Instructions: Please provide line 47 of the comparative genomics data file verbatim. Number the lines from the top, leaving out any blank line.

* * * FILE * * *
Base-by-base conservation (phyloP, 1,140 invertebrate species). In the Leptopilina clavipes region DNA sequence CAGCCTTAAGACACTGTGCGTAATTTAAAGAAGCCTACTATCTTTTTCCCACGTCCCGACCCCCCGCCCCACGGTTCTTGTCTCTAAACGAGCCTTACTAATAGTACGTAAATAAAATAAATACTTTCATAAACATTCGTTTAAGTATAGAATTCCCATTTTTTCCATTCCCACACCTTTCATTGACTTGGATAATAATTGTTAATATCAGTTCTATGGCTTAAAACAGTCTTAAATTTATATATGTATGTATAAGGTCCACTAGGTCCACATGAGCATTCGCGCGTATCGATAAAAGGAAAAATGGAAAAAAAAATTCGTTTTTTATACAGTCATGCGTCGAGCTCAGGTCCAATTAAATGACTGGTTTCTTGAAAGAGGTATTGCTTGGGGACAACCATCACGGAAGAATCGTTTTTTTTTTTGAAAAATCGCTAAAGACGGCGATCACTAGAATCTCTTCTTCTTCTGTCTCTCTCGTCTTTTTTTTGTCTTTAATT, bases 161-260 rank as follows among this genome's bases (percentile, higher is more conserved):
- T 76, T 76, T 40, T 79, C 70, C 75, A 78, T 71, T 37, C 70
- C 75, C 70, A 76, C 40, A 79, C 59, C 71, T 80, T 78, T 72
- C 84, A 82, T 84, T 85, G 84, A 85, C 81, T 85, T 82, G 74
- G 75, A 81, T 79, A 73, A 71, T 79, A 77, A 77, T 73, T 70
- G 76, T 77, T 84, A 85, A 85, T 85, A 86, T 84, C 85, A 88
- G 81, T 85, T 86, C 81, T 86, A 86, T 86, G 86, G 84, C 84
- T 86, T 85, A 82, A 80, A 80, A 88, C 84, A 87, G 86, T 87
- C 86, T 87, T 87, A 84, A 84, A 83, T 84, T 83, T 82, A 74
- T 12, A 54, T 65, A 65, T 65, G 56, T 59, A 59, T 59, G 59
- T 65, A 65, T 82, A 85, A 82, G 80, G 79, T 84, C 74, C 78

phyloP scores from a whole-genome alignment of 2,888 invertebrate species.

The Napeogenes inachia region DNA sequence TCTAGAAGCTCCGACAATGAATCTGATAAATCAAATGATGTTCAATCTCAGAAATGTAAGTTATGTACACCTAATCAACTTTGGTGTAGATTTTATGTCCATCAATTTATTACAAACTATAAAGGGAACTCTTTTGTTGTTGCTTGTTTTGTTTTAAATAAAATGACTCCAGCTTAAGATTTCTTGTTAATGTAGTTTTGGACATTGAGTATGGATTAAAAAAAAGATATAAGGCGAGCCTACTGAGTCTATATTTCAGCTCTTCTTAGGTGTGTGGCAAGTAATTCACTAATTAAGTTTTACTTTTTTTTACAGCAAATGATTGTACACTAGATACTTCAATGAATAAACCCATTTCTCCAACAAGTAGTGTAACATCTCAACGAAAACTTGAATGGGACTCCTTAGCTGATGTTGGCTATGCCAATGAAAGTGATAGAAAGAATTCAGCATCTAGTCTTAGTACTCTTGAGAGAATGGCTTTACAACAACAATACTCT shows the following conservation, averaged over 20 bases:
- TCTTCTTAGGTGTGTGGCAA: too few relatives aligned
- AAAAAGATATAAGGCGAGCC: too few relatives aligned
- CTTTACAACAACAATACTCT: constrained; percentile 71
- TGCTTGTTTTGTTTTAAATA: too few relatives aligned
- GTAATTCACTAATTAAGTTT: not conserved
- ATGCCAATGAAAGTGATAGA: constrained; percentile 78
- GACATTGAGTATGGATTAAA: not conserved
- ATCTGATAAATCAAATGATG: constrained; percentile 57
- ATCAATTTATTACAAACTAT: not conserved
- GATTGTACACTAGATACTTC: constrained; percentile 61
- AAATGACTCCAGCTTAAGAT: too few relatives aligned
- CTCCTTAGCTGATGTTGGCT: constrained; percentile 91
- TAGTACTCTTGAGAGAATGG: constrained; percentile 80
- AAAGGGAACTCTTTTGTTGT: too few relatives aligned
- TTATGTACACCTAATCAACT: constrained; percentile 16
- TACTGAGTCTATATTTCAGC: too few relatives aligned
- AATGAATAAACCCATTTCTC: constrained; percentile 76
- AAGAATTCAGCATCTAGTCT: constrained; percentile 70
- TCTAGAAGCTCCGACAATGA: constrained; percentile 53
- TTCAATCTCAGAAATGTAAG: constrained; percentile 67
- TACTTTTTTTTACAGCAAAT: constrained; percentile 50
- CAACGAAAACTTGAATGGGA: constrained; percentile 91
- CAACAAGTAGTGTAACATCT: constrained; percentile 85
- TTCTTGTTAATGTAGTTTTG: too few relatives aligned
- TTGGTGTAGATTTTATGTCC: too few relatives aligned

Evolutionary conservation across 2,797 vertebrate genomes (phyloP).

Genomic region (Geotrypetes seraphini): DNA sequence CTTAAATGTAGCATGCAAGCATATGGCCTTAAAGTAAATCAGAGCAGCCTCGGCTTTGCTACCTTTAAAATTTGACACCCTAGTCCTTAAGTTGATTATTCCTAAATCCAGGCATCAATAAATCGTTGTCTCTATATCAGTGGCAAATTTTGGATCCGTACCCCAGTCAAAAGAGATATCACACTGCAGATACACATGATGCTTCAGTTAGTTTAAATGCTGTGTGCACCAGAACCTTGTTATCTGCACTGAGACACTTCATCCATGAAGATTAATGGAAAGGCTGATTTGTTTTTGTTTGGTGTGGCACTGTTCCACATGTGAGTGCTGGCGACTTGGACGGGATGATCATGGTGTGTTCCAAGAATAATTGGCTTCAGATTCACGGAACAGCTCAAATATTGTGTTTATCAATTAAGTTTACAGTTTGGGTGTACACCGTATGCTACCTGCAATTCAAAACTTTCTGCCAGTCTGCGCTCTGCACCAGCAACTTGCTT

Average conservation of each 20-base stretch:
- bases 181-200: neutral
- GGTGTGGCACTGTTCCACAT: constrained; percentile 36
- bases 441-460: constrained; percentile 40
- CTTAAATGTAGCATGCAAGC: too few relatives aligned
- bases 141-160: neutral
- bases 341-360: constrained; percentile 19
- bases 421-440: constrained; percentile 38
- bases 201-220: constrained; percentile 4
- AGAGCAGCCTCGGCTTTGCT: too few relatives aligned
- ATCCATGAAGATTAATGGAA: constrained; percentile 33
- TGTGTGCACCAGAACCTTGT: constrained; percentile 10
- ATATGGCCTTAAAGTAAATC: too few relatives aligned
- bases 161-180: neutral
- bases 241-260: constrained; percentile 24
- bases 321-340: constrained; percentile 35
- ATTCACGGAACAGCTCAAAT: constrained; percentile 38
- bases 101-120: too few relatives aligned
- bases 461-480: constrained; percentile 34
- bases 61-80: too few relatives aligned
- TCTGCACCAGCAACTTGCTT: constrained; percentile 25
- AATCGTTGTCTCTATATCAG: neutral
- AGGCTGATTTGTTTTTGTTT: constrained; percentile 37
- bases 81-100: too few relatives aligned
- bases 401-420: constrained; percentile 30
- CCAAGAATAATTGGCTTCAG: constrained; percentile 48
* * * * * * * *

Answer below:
- bases 341-360: constrained; percentile 19